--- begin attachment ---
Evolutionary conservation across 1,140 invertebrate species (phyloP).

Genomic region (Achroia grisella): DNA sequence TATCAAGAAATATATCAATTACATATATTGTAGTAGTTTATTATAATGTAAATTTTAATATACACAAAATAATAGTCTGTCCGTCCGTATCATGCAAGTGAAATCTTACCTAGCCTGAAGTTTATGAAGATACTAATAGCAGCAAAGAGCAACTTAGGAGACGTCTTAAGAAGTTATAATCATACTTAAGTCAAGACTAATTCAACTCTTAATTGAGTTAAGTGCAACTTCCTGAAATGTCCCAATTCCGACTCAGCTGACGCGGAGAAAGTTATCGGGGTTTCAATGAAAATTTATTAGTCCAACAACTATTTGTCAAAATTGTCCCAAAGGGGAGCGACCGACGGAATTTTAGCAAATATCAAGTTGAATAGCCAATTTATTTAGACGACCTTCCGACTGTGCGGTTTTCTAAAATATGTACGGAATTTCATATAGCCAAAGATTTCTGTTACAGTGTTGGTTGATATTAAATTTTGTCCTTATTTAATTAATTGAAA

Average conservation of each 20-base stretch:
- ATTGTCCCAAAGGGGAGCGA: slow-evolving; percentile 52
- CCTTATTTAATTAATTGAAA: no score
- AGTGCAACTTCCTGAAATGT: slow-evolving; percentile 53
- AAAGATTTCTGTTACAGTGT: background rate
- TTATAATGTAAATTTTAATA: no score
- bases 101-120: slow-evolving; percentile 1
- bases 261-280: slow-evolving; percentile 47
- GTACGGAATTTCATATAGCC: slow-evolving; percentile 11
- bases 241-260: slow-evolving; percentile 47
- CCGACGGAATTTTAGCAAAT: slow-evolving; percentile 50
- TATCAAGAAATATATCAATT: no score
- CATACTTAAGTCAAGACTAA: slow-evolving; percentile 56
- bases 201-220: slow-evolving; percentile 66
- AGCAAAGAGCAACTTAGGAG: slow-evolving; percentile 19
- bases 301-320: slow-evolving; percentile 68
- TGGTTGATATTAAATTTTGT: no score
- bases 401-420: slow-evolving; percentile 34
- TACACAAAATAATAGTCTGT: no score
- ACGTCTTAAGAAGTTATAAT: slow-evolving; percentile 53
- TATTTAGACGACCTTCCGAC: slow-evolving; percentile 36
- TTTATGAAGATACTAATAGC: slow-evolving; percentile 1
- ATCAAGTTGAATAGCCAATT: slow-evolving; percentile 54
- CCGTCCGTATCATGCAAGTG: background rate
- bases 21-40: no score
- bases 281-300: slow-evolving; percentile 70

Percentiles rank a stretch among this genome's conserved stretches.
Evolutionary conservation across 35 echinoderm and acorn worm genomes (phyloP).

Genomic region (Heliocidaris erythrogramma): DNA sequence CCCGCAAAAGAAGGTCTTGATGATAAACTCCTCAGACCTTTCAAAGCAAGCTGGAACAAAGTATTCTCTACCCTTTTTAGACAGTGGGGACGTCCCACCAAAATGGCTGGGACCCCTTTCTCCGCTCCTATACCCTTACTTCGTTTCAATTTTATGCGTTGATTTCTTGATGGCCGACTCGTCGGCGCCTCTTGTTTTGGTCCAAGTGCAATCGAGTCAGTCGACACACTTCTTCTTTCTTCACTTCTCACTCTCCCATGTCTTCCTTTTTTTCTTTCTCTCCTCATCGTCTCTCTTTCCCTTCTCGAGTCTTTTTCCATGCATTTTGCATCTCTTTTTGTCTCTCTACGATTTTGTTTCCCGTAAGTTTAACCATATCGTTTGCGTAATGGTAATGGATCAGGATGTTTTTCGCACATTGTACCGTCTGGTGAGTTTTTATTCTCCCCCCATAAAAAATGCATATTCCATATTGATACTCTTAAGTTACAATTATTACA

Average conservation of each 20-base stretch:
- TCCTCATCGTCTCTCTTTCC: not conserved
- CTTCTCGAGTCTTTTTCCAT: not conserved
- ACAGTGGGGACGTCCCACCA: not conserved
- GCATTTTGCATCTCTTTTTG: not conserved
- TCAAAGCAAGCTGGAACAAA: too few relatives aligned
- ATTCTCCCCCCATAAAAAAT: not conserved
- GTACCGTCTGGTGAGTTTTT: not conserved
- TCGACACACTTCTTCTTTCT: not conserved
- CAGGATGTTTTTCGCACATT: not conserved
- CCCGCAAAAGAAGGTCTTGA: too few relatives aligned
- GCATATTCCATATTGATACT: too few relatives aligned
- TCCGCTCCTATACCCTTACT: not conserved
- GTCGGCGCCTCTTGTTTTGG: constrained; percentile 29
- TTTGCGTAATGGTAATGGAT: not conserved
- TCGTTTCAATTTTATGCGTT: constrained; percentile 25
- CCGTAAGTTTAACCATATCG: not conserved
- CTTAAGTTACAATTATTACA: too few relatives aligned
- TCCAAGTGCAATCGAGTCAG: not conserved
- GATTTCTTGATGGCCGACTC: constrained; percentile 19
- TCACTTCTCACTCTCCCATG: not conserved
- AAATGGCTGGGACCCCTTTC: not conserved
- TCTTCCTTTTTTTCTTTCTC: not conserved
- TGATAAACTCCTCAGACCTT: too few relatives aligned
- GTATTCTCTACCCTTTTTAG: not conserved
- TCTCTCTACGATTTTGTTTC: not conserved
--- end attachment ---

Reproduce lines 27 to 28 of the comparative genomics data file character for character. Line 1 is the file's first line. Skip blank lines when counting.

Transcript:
- bases 21-40: no score
- bases 281-300: slow-evolving; percentile 70